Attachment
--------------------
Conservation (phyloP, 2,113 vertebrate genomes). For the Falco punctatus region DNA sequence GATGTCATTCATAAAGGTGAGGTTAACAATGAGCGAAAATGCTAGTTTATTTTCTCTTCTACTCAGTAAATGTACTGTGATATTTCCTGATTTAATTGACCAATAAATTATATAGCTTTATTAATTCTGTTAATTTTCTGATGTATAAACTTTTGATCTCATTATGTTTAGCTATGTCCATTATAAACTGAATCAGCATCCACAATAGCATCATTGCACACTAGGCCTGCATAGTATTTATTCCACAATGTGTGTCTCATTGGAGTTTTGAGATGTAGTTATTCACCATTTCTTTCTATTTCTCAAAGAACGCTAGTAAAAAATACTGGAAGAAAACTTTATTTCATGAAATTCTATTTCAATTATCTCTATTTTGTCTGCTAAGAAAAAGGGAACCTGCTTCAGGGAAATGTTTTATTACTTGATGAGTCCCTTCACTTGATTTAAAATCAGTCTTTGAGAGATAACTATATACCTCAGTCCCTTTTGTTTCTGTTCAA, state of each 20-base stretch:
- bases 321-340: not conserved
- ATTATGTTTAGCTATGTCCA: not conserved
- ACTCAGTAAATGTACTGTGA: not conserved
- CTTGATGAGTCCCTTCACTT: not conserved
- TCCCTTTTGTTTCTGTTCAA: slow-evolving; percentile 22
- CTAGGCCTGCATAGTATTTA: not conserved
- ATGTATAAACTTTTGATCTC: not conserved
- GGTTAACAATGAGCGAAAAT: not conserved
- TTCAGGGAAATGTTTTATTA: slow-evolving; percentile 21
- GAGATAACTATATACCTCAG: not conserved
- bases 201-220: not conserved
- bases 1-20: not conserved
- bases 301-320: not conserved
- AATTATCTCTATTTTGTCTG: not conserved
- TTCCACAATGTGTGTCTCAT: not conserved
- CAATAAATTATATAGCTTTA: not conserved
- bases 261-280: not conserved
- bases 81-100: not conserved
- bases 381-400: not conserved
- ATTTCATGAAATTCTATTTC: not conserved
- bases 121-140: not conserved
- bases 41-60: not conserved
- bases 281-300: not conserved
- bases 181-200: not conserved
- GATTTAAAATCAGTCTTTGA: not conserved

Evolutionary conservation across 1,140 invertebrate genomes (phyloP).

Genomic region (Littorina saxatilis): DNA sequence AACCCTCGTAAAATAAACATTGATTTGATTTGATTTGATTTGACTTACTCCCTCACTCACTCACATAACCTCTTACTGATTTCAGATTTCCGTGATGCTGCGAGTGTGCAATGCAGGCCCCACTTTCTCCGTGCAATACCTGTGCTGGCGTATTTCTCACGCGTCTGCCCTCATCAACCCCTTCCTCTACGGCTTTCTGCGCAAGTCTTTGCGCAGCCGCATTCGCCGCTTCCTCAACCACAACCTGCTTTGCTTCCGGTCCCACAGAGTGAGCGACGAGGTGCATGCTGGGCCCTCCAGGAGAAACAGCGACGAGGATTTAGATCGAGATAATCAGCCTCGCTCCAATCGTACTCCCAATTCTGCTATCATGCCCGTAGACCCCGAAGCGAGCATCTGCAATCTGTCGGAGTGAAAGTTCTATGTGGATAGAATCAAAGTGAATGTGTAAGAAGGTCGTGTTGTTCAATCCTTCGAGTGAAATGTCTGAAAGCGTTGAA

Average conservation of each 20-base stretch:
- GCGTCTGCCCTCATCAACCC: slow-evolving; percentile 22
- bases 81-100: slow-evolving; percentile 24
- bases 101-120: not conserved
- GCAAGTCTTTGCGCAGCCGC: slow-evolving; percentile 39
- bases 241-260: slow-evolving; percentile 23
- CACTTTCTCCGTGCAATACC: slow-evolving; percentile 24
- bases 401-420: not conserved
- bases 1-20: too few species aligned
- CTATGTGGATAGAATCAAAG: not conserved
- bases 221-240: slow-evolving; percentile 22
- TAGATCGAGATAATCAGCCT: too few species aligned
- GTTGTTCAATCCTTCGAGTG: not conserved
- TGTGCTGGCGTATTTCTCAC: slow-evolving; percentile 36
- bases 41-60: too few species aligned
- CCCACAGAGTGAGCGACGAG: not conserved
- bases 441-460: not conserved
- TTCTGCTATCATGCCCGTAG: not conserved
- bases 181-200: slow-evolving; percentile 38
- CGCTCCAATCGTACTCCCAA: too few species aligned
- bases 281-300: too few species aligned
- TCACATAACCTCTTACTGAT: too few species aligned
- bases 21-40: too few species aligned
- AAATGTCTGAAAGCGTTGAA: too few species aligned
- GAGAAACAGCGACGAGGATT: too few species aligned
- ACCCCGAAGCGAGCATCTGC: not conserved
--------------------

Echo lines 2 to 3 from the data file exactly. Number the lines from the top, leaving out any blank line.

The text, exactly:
- bases 321-340: not conserved
- ATTATGTTTAGCTATGTCCA: not conserved